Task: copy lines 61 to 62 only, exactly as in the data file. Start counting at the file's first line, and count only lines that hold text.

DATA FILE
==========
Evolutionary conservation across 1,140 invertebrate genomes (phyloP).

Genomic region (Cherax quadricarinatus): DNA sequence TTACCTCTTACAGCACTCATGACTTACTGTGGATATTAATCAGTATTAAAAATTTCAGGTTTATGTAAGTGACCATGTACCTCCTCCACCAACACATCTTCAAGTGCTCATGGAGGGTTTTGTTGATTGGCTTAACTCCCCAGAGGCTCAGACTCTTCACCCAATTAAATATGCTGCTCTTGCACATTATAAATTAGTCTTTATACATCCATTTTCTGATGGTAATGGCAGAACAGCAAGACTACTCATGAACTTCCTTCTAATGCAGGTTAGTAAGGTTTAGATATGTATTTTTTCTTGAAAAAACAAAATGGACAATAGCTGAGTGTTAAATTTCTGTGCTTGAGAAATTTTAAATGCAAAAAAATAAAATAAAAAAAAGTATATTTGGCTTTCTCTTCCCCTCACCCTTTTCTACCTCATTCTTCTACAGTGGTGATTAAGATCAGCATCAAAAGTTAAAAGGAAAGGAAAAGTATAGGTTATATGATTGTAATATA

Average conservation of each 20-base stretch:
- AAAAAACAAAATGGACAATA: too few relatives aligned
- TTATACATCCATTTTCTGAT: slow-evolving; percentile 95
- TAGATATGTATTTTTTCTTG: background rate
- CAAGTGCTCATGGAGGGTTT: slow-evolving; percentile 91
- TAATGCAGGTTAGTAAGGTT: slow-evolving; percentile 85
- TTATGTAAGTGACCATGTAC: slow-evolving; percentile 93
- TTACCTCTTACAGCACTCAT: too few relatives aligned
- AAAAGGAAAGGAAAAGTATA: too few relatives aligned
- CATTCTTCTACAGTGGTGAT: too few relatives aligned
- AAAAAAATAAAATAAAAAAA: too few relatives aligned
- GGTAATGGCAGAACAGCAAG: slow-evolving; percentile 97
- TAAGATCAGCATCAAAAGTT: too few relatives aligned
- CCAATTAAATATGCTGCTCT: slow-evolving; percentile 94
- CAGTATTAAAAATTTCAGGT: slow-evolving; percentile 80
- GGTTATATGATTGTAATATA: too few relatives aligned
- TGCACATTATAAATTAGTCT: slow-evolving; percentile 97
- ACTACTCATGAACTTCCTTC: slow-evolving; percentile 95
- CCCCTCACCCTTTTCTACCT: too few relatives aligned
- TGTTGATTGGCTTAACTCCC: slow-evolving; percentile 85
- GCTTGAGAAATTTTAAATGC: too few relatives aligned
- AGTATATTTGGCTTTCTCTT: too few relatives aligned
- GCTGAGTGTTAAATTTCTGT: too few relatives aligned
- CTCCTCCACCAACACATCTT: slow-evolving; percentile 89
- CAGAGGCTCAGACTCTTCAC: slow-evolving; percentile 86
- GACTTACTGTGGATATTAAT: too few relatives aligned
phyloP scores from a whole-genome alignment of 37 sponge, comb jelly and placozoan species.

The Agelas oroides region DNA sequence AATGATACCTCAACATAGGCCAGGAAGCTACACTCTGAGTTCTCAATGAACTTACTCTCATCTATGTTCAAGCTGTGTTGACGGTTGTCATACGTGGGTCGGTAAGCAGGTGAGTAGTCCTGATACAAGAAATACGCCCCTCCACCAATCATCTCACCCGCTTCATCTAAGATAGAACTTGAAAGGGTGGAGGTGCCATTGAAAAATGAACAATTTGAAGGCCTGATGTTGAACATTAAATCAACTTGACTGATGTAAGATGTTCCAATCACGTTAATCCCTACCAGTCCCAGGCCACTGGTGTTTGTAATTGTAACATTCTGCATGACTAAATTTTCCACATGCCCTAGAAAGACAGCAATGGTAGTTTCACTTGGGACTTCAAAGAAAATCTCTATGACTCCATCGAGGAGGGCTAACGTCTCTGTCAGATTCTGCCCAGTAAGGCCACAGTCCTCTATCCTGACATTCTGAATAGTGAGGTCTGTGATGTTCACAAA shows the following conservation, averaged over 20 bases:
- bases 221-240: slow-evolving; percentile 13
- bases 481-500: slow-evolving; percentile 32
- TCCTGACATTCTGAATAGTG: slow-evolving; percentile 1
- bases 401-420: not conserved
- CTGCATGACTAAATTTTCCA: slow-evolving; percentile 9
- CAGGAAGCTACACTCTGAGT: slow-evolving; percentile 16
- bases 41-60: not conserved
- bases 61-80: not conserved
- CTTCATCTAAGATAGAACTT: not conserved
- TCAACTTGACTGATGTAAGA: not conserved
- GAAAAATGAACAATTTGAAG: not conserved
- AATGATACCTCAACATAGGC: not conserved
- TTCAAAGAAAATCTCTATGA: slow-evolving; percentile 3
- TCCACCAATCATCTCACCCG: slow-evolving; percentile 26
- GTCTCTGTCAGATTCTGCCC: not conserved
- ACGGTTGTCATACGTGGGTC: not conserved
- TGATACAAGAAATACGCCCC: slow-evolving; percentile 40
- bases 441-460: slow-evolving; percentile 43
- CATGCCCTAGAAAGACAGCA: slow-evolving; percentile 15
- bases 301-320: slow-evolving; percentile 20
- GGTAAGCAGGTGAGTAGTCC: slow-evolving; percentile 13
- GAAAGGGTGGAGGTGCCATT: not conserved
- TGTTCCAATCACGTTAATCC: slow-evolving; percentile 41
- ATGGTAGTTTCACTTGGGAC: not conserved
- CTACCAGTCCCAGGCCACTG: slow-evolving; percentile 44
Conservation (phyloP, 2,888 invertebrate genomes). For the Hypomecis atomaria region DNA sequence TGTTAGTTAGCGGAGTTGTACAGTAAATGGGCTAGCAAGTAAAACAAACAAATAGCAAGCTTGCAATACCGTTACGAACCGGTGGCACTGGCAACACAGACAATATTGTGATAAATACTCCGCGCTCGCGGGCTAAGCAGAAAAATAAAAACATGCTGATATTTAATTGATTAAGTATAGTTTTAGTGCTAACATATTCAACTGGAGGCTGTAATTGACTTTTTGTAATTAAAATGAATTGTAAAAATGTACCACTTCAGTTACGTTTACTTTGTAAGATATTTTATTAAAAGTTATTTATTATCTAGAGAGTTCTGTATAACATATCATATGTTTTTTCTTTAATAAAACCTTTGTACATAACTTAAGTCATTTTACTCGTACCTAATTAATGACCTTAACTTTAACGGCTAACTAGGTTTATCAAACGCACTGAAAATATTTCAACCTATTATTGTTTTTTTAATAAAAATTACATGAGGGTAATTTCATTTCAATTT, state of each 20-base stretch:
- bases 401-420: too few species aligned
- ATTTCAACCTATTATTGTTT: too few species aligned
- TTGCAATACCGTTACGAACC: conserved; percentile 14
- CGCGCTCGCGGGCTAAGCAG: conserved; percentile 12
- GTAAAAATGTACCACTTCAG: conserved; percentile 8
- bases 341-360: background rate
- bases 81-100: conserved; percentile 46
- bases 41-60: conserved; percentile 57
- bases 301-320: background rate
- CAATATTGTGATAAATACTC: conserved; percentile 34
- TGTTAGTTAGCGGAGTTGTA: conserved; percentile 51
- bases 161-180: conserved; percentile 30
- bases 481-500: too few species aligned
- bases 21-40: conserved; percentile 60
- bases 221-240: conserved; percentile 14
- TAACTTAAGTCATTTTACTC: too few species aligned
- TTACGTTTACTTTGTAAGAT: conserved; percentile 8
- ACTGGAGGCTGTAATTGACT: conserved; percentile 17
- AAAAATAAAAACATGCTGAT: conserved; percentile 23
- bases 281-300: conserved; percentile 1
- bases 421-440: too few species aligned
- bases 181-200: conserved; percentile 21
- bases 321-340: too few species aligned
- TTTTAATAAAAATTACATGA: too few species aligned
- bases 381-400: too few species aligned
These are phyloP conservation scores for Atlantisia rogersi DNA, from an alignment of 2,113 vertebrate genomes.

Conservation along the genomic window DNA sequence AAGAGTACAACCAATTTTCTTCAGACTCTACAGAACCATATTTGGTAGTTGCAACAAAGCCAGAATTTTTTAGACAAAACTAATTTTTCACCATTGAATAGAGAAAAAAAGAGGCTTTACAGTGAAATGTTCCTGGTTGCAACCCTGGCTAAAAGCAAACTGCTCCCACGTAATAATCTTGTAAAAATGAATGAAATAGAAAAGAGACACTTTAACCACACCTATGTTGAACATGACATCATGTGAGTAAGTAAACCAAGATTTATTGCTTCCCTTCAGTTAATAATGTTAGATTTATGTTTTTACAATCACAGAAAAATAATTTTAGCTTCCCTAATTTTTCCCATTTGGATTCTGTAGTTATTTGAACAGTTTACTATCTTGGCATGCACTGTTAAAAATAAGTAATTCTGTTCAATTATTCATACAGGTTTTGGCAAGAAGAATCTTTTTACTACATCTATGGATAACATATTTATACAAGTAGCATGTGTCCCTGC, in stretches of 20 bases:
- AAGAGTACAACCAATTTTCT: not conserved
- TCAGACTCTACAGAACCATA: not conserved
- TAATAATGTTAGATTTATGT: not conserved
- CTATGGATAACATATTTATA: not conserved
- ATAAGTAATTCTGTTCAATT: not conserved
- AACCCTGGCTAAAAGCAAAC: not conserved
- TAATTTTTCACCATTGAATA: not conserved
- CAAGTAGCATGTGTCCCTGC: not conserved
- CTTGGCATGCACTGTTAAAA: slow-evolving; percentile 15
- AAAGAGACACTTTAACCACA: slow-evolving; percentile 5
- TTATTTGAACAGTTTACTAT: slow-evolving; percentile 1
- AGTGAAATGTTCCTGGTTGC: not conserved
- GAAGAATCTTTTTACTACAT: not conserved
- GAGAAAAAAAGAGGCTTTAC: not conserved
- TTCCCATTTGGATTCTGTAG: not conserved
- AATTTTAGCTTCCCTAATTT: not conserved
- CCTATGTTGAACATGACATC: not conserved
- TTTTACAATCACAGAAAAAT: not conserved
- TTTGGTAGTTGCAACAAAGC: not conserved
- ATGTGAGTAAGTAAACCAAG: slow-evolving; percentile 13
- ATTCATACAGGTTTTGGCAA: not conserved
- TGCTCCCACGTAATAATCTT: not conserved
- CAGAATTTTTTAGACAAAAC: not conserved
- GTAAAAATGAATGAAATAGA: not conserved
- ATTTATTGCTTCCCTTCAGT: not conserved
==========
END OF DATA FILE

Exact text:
- GTAAAAATGTACCACTTCAG: conserved; percentile 8
- bases 341-360: background rate